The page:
Before I conclude, let me speak a few words on the latest political development in Nepal. The pressing priority before the nation is to conclude the peace process that began with the mainstreaming of armed rebels into constitutional democratic politics with the promulgation of a democratic constitution through the Constituent Assembly. All political parties remain engaged in the constitution making process. We have made significant strides on key constitutional issues towards institutionalizing peace and democracy in the country. The new constitution, with the spirit of constitutionalism, political pluralism, universal democratic values, and the rule of law firmly embedded in it, will institutionalize democratic gains and lay the foundation for an inclusive federal democratic republic Nepal.
We firmly believe that national reconciliation and national unity based on mutual trust and understanding as enunciated by B.P. Koirala, the first elected Prime Minister of Nepal, is absolutely necessary to give stability to the nation. Leader of the 2006 People’s Movement GP Koirala brought parties with different ideologies together in one platform for safeguarding national sovereignty, democracy, and human rights. This continues to be our approach to the constitution writing process.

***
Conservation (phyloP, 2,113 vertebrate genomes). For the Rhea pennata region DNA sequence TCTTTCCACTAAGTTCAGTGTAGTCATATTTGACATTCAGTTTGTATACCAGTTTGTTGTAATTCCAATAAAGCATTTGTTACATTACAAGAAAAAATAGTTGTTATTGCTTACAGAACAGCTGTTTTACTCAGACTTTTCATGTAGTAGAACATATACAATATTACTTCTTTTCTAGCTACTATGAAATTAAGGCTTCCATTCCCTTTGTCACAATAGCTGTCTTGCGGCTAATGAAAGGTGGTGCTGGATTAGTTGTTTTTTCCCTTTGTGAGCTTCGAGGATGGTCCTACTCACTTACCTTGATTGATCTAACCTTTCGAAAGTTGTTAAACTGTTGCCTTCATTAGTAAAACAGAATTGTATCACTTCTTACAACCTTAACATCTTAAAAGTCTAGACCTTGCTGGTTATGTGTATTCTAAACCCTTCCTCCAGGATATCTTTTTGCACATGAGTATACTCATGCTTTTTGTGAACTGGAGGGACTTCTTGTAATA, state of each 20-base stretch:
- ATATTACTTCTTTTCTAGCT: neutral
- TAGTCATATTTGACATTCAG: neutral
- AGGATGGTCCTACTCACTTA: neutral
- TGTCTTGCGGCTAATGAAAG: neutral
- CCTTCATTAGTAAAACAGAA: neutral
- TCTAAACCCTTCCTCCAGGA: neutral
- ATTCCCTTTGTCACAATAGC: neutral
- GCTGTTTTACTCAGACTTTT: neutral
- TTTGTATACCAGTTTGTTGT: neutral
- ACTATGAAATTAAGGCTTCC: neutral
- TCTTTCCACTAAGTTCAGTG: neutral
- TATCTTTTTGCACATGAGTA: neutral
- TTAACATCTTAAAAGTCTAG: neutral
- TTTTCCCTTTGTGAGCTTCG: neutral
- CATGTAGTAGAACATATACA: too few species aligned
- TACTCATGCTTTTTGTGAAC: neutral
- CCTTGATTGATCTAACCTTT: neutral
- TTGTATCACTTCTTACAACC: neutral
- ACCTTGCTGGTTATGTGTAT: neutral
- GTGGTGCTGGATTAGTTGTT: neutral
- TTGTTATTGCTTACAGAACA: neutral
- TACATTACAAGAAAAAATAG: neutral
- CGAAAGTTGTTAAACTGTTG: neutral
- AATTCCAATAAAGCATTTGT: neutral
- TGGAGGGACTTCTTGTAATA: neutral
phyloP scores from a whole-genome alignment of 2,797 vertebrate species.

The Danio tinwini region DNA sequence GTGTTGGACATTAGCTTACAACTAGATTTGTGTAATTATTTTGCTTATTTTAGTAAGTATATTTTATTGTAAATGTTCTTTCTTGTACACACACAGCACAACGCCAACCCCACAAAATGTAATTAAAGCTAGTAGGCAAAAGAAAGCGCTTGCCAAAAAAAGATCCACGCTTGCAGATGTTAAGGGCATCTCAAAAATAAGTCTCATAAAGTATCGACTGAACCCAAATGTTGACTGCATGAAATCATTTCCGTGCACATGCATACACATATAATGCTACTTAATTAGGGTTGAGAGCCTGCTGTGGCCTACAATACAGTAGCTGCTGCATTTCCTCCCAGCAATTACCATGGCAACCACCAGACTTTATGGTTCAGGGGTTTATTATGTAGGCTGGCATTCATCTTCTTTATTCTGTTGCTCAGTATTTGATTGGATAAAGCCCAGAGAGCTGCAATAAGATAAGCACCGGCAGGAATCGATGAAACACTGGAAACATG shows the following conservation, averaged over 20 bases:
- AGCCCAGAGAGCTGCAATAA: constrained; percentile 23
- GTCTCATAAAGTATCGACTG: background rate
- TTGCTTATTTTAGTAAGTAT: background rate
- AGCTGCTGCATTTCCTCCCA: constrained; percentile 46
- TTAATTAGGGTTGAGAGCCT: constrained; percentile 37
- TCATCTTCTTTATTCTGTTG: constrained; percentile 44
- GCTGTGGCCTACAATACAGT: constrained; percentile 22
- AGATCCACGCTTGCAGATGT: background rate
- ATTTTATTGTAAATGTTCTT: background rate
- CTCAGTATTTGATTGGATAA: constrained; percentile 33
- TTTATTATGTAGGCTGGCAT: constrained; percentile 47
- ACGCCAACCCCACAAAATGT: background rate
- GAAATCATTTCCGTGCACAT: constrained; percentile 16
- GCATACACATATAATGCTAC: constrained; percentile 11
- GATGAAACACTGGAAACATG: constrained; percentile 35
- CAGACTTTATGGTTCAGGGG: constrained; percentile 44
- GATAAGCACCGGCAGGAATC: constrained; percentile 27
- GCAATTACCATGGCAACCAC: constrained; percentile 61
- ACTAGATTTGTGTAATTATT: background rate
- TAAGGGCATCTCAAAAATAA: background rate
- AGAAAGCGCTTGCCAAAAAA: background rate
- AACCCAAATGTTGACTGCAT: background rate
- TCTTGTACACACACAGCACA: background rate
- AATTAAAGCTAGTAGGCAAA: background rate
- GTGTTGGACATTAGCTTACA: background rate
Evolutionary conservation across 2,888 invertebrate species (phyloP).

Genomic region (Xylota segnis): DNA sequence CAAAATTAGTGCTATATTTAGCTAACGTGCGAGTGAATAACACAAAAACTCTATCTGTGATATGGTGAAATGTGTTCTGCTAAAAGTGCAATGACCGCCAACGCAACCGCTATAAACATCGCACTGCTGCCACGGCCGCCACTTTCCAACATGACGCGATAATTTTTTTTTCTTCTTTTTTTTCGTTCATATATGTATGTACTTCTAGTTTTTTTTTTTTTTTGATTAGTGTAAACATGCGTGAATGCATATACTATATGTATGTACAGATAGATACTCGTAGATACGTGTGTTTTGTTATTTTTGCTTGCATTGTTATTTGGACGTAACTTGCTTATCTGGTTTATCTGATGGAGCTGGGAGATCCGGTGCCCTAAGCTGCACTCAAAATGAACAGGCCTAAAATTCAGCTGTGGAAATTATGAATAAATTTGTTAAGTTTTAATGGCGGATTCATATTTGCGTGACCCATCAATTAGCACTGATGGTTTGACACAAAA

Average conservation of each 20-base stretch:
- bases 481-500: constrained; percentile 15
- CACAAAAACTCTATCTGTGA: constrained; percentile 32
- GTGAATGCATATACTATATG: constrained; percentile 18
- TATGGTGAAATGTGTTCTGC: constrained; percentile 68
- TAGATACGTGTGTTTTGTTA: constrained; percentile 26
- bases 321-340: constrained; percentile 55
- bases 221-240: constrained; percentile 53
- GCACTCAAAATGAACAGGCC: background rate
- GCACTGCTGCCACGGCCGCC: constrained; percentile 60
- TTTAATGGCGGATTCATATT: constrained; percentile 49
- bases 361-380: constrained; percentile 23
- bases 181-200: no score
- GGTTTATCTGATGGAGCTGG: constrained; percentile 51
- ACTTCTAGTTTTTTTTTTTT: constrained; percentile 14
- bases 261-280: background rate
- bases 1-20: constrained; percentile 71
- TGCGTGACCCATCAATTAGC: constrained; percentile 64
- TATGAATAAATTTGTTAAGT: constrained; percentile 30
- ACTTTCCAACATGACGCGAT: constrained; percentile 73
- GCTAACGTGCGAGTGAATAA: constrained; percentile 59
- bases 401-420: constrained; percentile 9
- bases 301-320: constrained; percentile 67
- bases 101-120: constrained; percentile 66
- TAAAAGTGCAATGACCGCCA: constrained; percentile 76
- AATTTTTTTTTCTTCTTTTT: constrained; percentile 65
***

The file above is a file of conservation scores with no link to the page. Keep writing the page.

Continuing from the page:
With common commitments from political parties in the country and goodwill, and support, from our neighbors and friends in the international community, Nepal is set to embark on the path of peace, stability, and democratic system of governance. We believe that a peaceful, stable, democratic and prosperous Nepal is in the long term interests of our neighbours, and region and acts as stabilizing force at the global level.
I am confident that our complementarities can bind us in a framework of peaceful cooperation. However, if we look back and do self introspection, our achievements are short of expectations. The cost of non-cooperation in a region of vast complementarities and abundance of resources has been colossal. Three decades of experience tell us to change the gear and introduce massive economic and technological innovations. Time has come for us to decide what kind of SAARC we want to pass on to our posterity. People have patiently waited for long. They deserve to be delivered with development dividends from the benefits of enhanced regional cooperation.
Let us address the impediments and challenges; let us strengthen our unity; let us demonstrate solidarity, let us muster courage to come out of past mindsets and prejudices, let us make SAARC a strong, unified, and meaningful means for overall development of South Asia, The pioneer of peace and son of this region, Gautam Buddha taught us and I quote: “Be a lamp to yourself, Be your own confidence. Hold to the truth within yourself as the only truth.” Unquote.
Peace, stability and democracy are the only means to help us harness resources, meet the common set of challenges that stare at us and deliver our promises to the people. Nepal is always happy to join hands with all the fellow Member States in their common vision and dreams. I reiterate Nepal’s profound commitment to the objectives of SAARC.